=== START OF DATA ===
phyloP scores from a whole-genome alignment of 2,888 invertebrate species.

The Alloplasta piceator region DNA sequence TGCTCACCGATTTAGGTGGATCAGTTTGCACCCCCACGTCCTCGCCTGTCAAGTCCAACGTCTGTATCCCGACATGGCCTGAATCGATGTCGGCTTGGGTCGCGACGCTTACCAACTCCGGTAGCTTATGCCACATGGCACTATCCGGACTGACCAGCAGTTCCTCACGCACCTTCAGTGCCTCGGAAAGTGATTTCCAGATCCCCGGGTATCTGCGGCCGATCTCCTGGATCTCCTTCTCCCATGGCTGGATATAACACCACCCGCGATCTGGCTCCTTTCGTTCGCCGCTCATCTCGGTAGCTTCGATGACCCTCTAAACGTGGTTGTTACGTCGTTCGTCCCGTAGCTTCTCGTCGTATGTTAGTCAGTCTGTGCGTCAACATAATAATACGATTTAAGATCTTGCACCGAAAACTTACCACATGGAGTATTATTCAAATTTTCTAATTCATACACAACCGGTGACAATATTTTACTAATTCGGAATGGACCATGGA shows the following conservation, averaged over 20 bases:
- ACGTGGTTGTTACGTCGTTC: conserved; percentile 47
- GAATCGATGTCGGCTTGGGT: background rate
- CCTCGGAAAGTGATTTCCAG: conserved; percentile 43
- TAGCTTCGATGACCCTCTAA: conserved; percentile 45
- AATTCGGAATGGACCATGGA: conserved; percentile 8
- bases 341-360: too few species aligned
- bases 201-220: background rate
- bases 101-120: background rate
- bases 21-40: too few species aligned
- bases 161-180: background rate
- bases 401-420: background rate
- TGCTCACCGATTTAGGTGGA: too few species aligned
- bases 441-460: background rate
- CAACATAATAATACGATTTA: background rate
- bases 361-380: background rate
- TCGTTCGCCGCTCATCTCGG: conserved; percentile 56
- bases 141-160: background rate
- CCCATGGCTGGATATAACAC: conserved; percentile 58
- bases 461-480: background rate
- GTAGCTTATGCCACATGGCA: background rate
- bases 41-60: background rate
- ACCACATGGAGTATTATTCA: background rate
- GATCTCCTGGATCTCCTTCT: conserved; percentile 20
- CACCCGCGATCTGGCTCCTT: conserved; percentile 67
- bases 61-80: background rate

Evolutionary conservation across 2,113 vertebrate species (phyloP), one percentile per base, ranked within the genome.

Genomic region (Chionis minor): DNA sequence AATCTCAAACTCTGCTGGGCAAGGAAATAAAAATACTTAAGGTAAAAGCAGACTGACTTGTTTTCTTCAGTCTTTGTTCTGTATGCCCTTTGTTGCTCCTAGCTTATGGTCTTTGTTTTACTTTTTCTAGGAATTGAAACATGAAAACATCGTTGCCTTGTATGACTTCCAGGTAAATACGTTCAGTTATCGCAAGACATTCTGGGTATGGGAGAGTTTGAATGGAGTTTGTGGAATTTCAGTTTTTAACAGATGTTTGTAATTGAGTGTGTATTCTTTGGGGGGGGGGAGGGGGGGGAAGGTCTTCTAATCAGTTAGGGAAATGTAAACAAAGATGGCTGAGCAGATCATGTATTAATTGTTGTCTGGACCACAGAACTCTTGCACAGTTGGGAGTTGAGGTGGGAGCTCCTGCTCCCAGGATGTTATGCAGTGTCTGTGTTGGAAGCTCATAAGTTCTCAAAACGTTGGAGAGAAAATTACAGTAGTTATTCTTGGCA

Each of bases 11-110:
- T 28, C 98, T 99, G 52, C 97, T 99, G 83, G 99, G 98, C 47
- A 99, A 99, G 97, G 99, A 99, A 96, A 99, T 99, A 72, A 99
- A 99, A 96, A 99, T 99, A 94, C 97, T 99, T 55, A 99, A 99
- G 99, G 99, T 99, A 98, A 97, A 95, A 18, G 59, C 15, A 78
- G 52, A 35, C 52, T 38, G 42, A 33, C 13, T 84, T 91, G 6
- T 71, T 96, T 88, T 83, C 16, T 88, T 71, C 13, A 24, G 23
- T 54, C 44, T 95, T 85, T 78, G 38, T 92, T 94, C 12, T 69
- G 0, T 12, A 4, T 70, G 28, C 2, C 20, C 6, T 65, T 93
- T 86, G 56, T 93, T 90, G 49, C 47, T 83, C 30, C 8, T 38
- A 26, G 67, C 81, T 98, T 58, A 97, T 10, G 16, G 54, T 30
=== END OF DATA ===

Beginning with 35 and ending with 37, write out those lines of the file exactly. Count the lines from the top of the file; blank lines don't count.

- G 52, A 35, C 52, T 38, G 42, A 33, C 13, T 84, T 91, G 6
- T 71, T 96, T 88, T 83, C 16, T 88, T 71, C 13, A 24, G 23
- T 54, C 44, T 95, T 85, T 78, G 38, T 92, T 94, C 12, T 69